Within weeks of its announcement, Ripple’s project to tokenize some land expropriated by the government from the underworld appears to be facing unexpected difficulties.
Ripple: tokenization of some Colombian land seems to stall
The project that Ripple Labs had launched in collaboration with Colombian authorities to register via blockchain some portions of land confiscated from the underworld by the government is in serious danger of not materializing.
— RippleX (@RippleXDev) July 29, 2022
The project, which had been launched in late July by the Colombian government in partnership with blockchain developer Peersyst Technology and Ripple Labs, was to permanently store and authenticate property titles on XRPL, Ripple’s public blockchain.
According to the Colombian government’s intentions, this system would have made the distribution of large land holdings belonging to Colombia’s big drug cartel bosses less bureaucratic and more equitable.
But only a few weeks after the announcement, the first opposing views began to come from Colombian authorities. The acting head of the Colombian Land Agency said two days ago that the project is not a priority for 2022 and would not be considered a strategic priority for the country’s information technology department.
The news came as a great surprise, considering how Colombia’s new president, Gustavo Petro, is considered crypto-friendly, which is also reflected in some of his recent tweets favoring cryptocurrencies:
¿Y que tal que el litoral pacífico aprovechara las caídas de alta pendiente de los rios de la cordillera occidental para producir toda la energía del litoral y reemplazar cocaína con la energía para las criptomonedas?
La moneda virtual es pura información y por tanto energía. https://t.co/65xdN2whuO
— Gustavo Petro (@petrogustavo) October 2, 2021
What was the goal of Ripple Labs’ project in Colombia?
Ripple Labs’ project was aimed at the fair and secure redistribution of land, which, according to a peace agreement co-signed by the Revolutionary Armed Forces of Colombia and the Colombian government in 2016, was to redistribute land to marginalized indigenous communities.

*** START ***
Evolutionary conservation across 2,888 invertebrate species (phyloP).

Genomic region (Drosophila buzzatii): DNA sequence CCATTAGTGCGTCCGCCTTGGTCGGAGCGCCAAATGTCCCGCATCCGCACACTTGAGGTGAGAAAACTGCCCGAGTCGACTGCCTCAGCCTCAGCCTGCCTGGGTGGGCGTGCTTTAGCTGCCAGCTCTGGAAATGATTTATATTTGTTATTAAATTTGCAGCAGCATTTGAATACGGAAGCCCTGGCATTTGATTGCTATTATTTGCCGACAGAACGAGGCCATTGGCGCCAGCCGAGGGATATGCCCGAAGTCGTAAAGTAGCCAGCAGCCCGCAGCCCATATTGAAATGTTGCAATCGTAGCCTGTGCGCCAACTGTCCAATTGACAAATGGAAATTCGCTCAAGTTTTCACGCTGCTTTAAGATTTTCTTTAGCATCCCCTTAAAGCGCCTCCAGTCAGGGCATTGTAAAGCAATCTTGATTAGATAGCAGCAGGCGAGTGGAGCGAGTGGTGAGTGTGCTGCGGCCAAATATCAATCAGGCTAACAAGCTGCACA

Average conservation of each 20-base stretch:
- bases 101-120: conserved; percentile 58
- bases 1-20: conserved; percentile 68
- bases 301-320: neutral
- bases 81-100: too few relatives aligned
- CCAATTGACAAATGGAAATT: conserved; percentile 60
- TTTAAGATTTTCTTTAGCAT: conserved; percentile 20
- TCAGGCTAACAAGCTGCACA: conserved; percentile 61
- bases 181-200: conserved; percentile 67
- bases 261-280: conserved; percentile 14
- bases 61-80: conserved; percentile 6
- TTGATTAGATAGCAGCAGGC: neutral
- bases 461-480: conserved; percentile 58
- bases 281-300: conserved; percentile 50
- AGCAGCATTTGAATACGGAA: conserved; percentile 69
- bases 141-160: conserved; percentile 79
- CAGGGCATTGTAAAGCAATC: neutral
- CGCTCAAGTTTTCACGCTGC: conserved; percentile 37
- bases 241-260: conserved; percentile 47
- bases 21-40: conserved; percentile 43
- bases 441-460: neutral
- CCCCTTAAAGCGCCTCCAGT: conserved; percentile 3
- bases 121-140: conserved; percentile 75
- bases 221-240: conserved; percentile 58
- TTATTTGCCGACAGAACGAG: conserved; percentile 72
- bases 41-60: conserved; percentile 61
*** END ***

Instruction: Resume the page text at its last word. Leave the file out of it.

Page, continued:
Ferran Prat, CEO of Peersyst Technology, said:
“The point is that land is important in Colombia, so a system is needed that ensures land cannot be wrongfully taken,” he added. “Putting the information into a public blockchain that cannot be changed or altered will help.”
Antony Welfare, a senior advisor at Ripple Labs, added:
“With the public blockchain, once the transaction is recorded, it can never be deleted. That’s the most important part. If the government system is blown up, the owner of land will still be in a blockchain because it is held around the world in different nodes.”
Now, however, the project seems to be encountering difficulties related precisely to the new administration, since the agreement was signed before the new president was sworn in. The new administration seems much less convinced of the project’s merits and according to some experts, it may be politically dead.
President Petro’s plan would include the purchase by the state of part of the land that is currently unused or used for illegal purposes and their redistribution to rural farmers, without, however, giving priority to indigenous people and rural communities, as, on the other hand, the old administration wanted to do in the most equitable and secure way possible precisely deciding to use Ripple’s public blockchain.
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